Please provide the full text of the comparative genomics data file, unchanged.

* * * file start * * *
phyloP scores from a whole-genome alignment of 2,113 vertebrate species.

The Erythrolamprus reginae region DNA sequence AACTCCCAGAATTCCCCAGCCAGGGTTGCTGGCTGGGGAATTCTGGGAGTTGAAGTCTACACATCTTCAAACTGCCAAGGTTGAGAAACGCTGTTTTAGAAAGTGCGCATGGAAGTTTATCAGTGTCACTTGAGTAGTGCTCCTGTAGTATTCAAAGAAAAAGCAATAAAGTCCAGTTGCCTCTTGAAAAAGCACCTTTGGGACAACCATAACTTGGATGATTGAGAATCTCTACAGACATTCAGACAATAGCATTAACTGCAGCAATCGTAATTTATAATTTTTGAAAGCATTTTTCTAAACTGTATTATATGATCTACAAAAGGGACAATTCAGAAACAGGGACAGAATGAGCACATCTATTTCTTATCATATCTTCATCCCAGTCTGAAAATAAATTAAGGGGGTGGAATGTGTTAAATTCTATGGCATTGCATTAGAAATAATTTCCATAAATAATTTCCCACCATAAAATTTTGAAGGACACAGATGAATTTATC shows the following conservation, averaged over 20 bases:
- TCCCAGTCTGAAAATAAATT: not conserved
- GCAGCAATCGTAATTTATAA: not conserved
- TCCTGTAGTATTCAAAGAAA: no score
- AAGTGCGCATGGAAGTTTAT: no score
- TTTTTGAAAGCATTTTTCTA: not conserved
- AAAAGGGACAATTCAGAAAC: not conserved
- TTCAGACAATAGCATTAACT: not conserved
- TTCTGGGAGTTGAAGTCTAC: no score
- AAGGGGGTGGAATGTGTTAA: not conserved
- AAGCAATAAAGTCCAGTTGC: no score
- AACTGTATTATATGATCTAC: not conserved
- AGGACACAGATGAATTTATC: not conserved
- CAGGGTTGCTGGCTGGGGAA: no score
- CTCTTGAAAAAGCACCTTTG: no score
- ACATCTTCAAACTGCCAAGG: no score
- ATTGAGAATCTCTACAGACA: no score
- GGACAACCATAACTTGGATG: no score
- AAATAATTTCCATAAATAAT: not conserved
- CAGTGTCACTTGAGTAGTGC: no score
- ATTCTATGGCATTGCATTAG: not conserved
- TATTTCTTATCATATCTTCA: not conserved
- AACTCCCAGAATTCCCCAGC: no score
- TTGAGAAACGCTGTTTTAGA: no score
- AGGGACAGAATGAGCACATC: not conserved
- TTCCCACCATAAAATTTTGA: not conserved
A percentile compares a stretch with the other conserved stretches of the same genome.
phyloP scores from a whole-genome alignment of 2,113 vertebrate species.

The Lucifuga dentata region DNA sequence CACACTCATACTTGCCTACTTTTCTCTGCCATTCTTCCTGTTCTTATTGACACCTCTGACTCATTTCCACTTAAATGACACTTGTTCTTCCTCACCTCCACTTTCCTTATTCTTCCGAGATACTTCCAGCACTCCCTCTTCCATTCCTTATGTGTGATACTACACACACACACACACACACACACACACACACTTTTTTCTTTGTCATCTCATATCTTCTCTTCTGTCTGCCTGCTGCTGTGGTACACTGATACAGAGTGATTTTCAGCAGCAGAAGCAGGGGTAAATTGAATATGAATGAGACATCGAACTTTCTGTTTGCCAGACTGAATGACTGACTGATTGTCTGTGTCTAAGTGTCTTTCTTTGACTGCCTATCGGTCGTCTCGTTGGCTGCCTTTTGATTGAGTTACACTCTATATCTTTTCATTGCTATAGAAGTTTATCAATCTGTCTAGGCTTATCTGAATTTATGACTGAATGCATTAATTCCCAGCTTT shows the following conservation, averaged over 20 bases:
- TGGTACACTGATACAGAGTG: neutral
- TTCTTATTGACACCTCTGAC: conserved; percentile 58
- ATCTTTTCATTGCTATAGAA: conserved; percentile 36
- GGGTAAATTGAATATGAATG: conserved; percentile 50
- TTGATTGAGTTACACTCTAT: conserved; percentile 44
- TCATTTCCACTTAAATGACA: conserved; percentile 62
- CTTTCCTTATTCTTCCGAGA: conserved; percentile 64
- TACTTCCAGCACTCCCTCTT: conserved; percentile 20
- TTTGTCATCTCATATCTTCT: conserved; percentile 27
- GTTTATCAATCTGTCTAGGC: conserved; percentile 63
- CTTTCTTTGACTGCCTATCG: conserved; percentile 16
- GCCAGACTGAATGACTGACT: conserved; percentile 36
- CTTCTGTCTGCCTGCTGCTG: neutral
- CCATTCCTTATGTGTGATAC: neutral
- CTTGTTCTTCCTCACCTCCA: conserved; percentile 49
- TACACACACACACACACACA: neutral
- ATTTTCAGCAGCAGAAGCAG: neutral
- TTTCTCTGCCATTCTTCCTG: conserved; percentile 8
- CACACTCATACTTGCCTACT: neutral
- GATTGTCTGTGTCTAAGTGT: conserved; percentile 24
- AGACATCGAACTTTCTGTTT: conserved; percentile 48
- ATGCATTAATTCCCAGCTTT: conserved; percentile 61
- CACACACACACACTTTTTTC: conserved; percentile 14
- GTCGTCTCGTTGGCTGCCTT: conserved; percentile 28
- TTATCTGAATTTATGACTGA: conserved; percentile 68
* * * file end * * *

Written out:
phyloP scores from a whole-genome alignment of 2,113 vertebrate species.

The Erythrolamprus reginae region DNA sequence AACTCCCAGAATTCCCCAGCCAGGGTTGCTGGCTGGGGAATTCTGGGAGTTGAAGTCTACACATCTTCAAACTGCCAAGGTTGAGAAACGCTGTTTTAGAAAGTGCGCATGGAAGTTTATCAGTGTCACTTGAGTAGTGCTCCTGTAGTATTCAAAGAAAAAGCAATAAAGTCCAGTTGCCTCTTGAAAAAGCACCTTTGGGACAACCATAACTTGGATGATTGAGAATCTCTACAGACATTCAGACAATAGCATTAACTGCAGCAATCGTAATTTATAATTTTTGAAAGCATTTTTCTAAACTGTATTATATGATCTACAAAAGGGACAATTCAGAAACAGGGACAGAATGAGCACATCTATTTCTTATCATATCTTCATCCCAGTCTGAAAATAAATTAAGGGGGTGGAATGTGTTAAATTCTATGGCATTGCATTAGAAATAATTTCCATAAATAATTTCCCACCATAAAATTTTGAAGGACACAGATGAATTTATC shows the following conservation, averaged over 20 bases:
- TCCCAGTCTGAAAATAAATT: not conserved
- GCAGCAATCGTAATTTATAA: not conserved
- TCCTGTAGTATTCAAAGAAA: no score
- AAGTGCGCATGGAAGTTTAT: no score
- TTTTTGAAAGCATTTTTCTA: not conserved
- AAAAGGGACAATTCAGAAAC: not conserved
- TTCAGACAATAGCATTAACT: not conserved
- TTCTGGGAGTTGAAGTCTAC: no score
- AAGGGGGTGGAATGTGTTAA: not conserved
- AAGCAATAAAGTCCAGTTGC: no score
- AACTGTATTATATGATCTAC: not conserved
- AGGACACAGATGAATTTATC: not conserved
- CAGGGTTGCTGGCTGGGGAA: no score
- CTCTTGAAAAAGCACCTTTG: no score
- ACATCTTCAAACTGCCAAGG: no score
- ATTGAGAATCTCTACAGACA: no score
- GGACAACCATAACTTGGATG: no score
- AAATAATTTCCATAAATAAT: not conserved
- CAGTGTCACTTGAGTAGTGC: no score
- ATTCTATGGCATTGCATTAG: not conserved
- TATTTCTTATCATATCTTCA: not conserved
- AACTCCCAGAATTCCCCAGC: no score
- TTGAGAAACGCTGTTTTAGA: no score
- AGGGACAGAATGAGCACATC: not conserved
- TTCCCACCATAAAATTTTGA: not conserved
A percentile compares a stretch with the other conserved stretches of the same genome.
phyloP scores from a whole-genome alignment of 2,113 vertebrate species.

The Lucifuga dentata region DNA sequence CACACTCATACTTGCCTACTTTTCTCTGCCATTCTTCCTGTTCTTATTGACACCTCTGACTCATTTCCACTTAAATGACACTTGTTCTTCCTCACCTCCACTTTCCTTATTCTTCCGAGATACTTCCAGCACTCCCTCTTCCATTCCTTATGTGTGATACTACACACACACACACACACACACACACACACACTTTTTTCTTTGTCATCTCATATCTTCTCTTCTGTCTGCCTGCTGCTGTGGTACACTGATACAGAGTGATTTTCAGCAGCAGAAGCAGGGGTAAATTGAATATGAATGAGACATCGAACTTTCTGTTTGCCAGACTGAATGACTGACTGATTGTCTGTGTCTAAGTGTCTTTCTTTGACTGCCTATCGGTCGTCTCGTTGGCTGCCTTTTGATTGAGTTACACTCTATATCTTTTCATTGCTATAGAAGTTTATCAATCTGTCTAGGCTTATCTGAATTTATGACTGAATGCATTAATTCCCAGCTTT shows the following conservation, averaged over 20 bases:
- TGGTACACTGATACAGAGTG: neutral
- TTCTTATTGACACCTCTGAC: conserved; percentile 58
- ATCTTTTCATTGCTATAGAA: conserved; percentile 36
- GGGTAAATTGAATATGAATG: conserved; percentile 50
- TTGATTGAGTTACACTCTAT: conserved; percentile 44
- TCATTTCCACTTAAATGACA: conserved; percentile 62
- CTTTCCTTATTCTTCCGAGA: conserved; percentile 64
- TACTTCCAGCACTCCCTCTT: conserved; percentile 20
- TTTGTCATCTCATATCTTCT: conserved; percentile 27
- GTTTATCAATCTGTCTAGGC: conserved; percentile 63
- CTTTCTTTGACTGCCTATCG: conserved; percentile 16
- GCCAGACTGAATGACTGACT: conserved; percentile 36
- CTTCTGTCTGCCTGCTGCTG: neutral
- CCATTCCTTATGTGTGATAC: neutral
- CTTGTTCTTCCTCACCTCCA: conserved; percentile 49
- TACACACACACACACACACA: neutral
- ATTTTCAGCAGCAGAAGCAG: neutral
- TTTCTCTGCCATTCTTCCTG: conserved; percentile 8
- CACACTCATACTTGCCTACT: neutral
- GATTGTCTGTGTCTAAGTGT: conserved; percentile 24
- AGACATCGAACTTTCTGTTT: conserved; percentile 48
- ATGCATTAATTCCCAGCTTT: conserved; percentile 61
- CACACACACACACTTTTTTC: conserved; percentile 14
- GTCGTCTCGTTGGCTGCCTT: conserved; percentile 28
- TTATCTGAATTTATGACTGA: conserved; percentile 68